Capturing and Transcoding Video
Although it's relatively easy to find almost every viral video online
on sites such as
YouTube, in order to include videos in my presentations, I need to
capture them to my computer, convert (transcode) them into a common
format, and then assembly them into short (5 minute) video reels. There
are a lot of different tools you can use. Here are the ones that I have
found work best for me.
Capturing Video to Your Local Computer
The first trick is to save the video from the web onto your computer.
Although some sites store video in MPEG or AVI format (in which case you
can simply right-click and save the file to your machine), many use
Flash video (.flv files). To capture these videos, I use a website
called KeepVID. Go to the
KeepVID site and
then follow these steps:
- In another browser window or tab, locate the video you want to
capture (such as on YouTube).
- Copy the URL from YouTube into the field on KeepVID.
- Select the website in the adjacent drop down list.
- Click the DOWNLOAD button.
- Click the Download link.
- When the File Download dialog box displays, click Save.
- In the Save As dialog, select an appropriate location and
filename. Be sure to add the .flv file extension.
Once you have saved the video to your computer, the next step is to
convert (transcode) the video into a format that you can use. The tool
you chose depends on the format you've downloaded, and again, I have a
few favorites that work well for me.
Converting Flash video (.flv) files
In order to include videos saved as Flash video (.flv) files into
video reels, you'll need to first convert them into some other format,
such as MPEG. For this, I use the Riva FLV Encoder, which you can
from the Riva website. After downloading and installing the
software, follow these steps:
- In the Input Video field, locate the .flv file you want to
- In the Output area, specify the folder where you want to save
- In the Destination Video File field, specify the name you want
to use to save the converted video. Note that Riva uses the same
name as the original file (including the .flv file extension). Be
sure to change the file extension from .flv to the format you want
(such as ,mpg). That's all it takes to specify the destination video
- Click the Encode button.
You can play with the other settings if you wish. Also note that you
can use Riva to convert between other formats as well, by simply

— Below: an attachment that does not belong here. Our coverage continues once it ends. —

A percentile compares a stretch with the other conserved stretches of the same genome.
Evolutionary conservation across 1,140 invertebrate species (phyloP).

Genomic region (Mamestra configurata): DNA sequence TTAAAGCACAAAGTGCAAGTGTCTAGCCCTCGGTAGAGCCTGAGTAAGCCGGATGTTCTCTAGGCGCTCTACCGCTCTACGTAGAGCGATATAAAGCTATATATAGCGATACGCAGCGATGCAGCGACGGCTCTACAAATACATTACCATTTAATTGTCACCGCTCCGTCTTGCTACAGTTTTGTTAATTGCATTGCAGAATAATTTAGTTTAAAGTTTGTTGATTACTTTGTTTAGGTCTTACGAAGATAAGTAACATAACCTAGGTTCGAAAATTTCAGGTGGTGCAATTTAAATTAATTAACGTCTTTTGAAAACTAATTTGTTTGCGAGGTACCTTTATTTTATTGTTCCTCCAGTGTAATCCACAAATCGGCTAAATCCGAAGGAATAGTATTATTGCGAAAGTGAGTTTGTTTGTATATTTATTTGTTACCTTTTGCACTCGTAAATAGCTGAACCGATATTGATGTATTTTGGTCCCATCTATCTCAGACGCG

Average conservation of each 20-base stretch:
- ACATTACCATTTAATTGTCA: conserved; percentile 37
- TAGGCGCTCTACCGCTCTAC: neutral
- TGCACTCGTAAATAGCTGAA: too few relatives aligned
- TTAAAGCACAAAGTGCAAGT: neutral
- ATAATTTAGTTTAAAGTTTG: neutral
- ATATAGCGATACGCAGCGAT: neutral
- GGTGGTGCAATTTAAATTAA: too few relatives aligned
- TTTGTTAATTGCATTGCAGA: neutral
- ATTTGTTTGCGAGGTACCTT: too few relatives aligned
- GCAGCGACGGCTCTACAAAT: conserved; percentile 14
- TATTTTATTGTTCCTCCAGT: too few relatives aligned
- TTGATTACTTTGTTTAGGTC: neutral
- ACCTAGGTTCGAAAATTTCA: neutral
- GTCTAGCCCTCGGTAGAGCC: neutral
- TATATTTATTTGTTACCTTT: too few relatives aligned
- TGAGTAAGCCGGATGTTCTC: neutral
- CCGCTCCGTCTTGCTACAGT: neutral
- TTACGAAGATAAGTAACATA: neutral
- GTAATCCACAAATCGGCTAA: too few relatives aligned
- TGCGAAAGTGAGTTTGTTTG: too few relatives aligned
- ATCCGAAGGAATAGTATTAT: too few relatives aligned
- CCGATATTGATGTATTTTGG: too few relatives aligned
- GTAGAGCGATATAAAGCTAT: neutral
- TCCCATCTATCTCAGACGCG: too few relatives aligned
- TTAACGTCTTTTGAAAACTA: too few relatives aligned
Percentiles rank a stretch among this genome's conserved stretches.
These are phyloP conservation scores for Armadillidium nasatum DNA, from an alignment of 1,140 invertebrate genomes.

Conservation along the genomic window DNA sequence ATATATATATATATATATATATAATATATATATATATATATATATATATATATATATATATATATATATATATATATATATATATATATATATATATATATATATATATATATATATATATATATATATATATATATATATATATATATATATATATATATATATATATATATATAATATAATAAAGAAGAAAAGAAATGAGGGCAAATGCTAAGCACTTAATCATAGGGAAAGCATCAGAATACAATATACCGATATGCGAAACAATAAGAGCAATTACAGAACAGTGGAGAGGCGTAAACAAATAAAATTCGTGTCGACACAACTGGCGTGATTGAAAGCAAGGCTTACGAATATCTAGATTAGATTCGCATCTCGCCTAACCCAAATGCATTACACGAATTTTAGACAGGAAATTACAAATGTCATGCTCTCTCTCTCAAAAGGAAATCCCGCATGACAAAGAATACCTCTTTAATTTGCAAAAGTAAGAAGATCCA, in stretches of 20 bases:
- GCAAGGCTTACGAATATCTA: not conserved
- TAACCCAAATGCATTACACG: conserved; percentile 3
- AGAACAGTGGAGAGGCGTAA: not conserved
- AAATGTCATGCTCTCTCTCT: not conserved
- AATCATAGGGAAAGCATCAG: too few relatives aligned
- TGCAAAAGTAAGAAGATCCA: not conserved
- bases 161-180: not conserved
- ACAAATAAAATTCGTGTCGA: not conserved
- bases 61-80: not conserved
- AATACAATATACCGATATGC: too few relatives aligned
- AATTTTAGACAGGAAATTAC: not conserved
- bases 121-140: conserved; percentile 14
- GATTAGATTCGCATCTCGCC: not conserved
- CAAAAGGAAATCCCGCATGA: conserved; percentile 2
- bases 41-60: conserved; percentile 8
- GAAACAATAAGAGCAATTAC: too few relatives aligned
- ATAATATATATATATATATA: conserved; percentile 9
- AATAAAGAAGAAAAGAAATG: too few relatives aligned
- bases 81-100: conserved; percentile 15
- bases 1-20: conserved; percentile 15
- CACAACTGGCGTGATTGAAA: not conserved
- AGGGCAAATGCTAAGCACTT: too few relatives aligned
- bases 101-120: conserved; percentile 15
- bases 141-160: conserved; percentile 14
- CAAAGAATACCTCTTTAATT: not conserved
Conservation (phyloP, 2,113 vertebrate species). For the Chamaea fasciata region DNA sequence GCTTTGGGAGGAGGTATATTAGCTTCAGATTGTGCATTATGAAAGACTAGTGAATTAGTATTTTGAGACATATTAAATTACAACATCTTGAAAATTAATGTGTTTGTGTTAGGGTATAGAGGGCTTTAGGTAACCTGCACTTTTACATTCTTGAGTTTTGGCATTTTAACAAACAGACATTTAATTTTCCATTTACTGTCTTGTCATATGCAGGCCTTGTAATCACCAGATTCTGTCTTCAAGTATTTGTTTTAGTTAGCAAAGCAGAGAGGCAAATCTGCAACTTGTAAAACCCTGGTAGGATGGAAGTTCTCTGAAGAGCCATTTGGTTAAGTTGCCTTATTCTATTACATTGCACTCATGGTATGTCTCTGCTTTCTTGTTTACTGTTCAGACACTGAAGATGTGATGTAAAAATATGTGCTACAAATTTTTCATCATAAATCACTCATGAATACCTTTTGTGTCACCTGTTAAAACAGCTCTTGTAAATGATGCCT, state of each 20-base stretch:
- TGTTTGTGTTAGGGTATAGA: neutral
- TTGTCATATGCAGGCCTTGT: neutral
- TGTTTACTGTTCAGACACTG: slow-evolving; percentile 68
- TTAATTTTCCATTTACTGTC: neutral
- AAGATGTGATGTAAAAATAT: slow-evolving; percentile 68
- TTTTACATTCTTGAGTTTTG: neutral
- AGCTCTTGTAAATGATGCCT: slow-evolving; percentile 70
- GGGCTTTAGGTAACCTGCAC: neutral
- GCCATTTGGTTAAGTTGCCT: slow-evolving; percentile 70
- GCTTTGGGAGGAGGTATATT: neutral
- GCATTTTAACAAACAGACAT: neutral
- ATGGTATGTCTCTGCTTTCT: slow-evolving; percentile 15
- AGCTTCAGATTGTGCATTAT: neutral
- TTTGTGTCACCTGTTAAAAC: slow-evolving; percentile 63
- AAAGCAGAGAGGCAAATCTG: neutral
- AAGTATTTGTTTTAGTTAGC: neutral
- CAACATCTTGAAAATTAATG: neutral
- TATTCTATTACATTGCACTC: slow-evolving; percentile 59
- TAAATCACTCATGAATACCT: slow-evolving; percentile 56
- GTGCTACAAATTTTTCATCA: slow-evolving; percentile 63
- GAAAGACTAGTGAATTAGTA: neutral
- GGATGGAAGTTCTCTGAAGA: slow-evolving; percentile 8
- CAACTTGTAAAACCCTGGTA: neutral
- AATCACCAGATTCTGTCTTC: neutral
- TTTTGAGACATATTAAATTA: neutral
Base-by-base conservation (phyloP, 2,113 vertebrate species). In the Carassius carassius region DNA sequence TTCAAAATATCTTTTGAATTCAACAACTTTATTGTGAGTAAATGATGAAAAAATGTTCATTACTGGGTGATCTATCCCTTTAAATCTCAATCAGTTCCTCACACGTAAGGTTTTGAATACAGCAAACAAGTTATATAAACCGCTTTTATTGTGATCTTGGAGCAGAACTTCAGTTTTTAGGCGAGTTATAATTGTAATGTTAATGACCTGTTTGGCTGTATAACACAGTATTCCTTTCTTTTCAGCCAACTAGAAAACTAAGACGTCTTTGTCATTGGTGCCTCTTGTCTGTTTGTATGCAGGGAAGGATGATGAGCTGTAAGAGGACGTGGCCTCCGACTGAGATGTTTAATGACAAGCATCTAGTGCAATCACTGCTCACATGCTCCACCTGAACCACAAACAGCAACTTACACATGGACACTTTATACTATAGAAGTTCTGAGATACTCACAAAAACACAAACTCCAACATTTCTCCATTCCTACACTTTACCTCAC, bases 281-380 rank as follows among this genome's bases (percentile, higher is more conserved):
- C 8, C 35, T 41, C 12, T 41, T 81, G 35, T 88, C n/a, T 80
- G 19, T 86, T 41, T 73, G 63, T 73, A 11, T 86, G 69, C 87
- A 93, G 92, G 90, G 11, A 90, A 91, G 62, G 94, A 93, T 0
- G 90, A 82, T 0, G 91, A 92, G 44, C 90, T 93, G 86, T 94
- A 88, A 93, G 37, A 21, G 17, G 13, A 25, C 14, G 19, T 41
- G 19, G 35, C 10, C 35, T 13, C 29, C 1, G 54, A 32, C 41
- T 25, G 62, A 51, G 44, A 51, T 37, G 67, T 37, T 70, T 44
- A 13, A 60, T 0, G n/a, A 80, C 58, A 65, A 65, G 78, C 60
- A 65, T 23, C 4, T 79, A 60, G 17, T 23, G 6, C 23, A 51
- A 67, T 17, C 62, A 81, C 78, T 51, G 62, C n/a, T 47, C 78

specifying the appropriate input and output file extensions. For
example, I have successfully used Riva to convert from AVI to MPEG and
you can also use it to convert from various video formats into Flash
video as well.
Converting QuickTime (.mov) Files
QuickTime files can also pose problems, since the tools I use to
create my video reel compilations don't accept .MOV files either. My
software of choice in that case is the RAD Video Tools collection, which
download free from the BINK Video website. After downloading and
installing the software, follow these steps:
- In the RAD Video Tools dialog, locate the file you want to
- Click the Convert a File button.
- In the Blink Converter dialog box, click Browse to specify the
folder in which you want to save the resulting video file.
- Click the Output Type button and then specify the output video
type (.AVI is the default).
- Click the Convert button.
- When the Video Compression dialog box displays, simply click OK
to create an uncompressed video, or select the codec you want to use
for compression and then click OK.
Again, you can play with the various settings if you wish. Also note
that the RAD Video Tools can also convert other video file formats, such
as .ASF, and that Smacker, one of the other RAD tools, can be used to
simply compress videos.
Creating a Video Compilation Reel
Although there are lots of very good consumer-level video editing
programs out there, you've already got everything you need on your
Windows-based computer. Windows Movie Maker has everything you need to
compile your collection of videos into a single video reel.
Simply work your way through the Movie Tasks bar on the left side:
- Import the video files you previously converted into MPEG or AVI
- Drag-and-drop each video onto the storyboard.
- Rearrange them into the order in which you want them to be
- Use the video transitions to add fades, dissolves, and so on
between clips, as appropriate.
- Finish the moving by clicking Save to My Computer.
Of course, you can use other Windows Movie Maker tools, such as the
Split tool to cut out unwanted portions of the video clips and the
Titles tool to add titles, credits, and captions. But I'll leave it up
to you to learn more about Windows Movie Maker.
copyright © 2001-2011; David
S. Cohn. All Rights Reserved.